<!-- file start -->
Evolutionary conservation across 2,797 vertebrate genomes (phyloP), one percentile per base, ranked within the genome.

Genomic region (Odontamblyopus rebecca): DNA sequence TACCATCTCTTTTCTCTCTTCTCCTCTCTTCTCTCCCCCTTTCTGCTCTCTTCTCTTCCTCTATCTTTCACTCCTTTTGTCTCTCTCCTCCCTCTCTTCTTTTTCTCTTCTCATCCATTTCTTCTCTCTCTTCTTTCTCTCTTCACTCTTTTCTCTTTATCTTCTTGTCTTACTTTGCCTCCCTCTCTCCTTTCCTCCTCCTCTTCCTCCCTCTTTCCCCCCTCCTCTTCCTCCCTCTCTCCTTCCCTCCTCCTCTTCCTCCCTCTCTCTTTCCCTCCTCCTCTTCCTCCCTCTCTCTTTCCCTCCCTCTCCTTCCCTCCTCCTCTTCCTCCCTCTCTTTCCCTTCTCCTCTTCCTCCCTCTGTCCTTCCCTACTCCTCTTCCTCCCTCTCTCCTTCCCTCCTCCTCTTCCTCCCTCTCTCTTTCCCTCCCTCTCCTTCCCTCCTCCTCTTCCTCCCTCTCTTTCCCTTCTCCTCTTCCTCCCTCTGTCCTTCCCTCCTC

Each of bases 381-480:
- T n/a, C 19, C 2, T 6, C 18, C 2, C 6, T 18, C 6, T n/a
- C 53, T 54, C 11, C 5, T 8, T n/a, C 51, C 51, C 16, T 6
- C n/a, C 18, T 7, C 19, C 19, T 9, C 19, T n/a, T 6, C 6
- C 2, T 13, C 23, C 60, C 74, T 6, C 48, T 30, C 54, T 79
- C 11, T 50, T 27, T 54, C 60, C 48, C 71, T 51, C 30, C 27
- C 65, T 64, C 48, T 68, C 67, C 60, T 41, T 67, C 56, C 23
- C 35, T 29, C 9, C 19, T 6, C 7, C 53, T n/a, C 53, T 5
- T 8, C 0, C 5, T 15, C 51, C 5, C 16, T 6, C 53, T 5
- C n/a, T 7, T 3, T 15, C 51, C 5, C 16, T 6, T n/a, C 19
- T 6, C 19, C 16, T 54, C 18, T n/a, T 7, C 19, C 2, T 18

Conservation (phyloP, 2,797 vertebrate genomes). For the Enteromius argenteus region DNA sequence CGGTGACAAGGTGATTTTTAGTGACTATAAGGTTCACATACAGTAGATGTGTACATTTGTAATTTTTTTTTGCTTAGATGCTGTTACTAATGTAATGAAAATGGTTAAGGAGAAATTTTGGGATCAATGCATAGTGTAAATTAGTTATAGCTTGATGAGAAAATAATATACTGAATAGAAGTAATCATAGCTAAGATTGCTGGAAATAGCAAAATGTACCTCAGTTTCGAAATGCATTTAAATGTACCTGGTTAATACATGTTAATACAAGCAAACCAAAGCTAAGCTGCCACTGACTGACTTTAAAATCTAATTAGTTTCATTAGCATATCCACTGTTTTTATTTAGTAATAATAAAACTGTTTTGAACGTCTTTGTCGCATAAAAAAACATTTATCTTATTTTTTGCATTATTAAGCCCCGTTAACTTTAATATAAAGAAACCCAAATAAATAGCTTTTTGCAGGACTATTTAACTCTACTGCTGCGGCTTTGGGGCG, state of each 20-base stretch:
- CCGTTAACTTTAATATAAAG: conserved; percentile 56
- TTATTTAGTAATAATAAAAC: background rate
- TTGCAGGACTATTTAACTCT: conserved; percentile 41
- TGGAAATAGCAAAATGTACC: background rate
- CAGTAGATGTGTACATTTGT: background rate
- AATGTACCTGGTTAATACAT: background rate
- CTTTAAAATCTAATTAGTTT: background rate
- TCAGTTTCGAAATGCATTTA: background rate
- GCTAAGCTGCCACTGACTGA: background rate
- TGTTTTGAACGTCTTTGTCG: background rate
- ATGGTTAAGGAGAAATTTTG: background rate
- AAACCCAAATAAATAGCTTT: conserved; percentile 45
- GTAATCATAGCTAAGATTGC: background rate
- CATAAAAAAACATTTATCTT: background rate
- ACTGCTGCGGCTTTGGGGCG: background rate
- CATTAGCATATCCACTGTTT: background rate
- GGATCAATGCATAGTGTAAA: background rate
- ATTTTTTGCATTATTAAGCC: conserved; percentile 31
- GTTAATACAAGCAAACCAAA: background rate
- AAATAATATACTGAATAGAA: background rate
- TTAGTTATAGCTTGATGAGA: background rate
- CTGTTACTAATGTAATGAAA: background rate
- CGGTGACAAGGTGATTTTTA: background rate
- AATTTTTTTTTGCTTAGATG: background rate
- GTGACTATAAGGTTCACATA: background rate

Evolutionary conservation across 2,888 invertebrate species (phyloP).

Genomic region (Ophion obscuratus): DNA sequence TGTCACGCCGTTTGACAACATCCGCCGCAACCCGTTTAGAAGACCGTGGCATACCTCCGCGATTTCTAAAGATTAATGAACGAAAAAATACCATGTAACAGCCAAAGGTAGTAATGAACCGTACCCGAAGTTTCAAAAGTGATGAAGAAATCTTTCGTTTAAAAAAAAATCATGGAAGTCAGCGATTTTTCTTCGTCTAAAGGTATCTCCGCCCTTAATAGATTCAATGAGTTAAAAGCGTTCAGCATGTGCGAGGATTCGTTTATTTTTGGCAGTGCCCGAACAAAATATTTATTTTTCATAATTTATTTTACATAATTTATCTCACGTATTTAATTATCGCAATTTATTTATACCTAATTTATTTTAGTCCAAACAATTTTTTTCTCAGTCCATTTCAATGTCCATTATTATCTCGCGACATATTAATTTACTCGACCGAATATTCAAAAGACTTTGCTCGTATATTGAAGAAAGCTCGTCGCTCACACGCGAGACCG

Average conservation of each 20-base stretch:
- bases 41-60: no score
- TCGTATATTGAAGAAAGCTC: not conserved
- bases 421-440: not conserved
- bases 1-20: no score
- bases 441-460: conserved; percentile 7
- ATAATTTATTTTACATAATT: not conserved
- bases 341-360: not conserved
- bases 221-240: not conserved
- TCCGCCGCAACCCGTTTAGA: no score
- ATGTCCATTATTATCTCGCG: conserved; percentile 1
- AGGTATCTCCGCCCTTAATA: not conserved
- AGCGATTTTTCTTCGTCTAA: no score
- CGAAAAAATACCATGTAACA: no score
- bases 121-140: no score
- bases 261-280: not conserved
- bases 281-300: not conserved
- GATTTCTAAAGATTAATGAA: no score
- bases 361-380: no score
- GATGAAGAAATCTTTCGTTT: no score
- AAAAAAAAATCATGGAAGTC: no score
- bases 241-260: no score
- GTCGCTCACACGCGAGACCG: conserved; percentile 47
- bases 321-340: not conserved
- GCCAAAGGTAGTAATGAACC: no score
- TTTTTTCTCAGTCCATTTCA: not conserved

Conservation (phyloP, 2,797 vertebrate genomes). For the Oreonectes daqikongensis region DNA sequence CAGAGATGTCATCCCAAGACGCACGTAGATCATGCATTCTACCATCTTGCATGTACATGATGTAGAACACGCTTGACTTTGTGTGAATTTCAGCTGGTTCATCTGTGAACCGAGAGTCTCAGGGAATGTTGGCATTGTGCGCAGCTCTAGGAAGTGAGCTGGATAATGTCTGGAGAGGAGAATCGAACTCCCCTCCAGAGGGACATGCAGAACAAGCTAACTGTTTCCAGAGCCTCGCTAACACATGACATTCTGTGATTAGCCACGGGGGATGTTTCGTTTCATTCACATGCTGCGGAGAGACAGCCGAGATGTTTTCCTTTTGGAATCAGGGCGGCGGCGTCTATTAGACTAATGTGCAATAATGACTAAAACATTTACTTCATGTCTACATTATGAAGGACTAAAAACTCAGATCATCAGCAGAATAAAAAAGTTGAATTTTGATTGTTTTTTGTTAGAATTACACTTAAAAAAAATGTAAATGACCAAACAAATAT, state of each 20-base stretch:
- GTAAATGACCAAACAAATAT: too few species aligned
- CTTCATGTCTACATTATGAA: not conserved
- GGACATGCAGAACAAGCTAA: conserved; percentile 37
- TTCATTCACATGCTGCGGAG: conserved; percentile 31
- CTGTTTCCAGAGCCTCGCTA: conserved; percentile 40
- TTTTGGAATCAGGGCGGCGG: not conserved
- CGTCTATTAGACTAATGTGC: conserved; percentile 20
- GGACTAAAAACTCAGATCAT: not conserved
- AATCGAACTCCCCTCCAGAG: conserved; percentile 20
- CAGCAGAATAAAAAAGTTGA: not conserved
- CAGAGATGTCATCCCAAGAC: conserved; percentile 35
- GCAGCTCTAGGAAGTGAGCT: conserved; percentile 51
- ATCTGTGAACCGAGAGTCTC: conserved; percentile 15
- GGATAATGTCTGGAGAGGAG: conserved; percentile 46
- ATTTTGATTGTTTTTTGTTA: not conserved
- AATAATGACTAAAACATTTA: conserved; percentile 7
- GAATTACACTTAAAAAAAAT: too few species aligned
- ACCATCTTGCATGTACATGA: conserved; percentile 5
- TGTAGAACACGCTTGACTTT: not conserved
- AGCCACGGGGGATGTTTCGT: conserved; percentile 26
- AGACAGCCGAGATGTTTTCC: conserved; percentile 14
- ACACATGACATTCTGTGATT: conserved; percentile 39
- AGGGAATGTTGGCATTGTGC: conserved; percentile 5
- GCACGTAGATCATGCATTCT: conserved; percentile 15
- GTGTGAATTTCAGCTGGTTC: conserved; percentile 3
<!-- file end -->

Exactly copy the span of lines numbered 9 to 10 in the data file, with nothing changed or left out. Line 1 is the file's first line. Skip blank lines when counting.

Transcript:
- C 65, T 64, C 48, T 68, C 67, C 60, T 41, T 67, C 56, C 23
- C 35, T 29, C 9, C 19, T 6, C 7, C 53, T n/a, C 53, T 5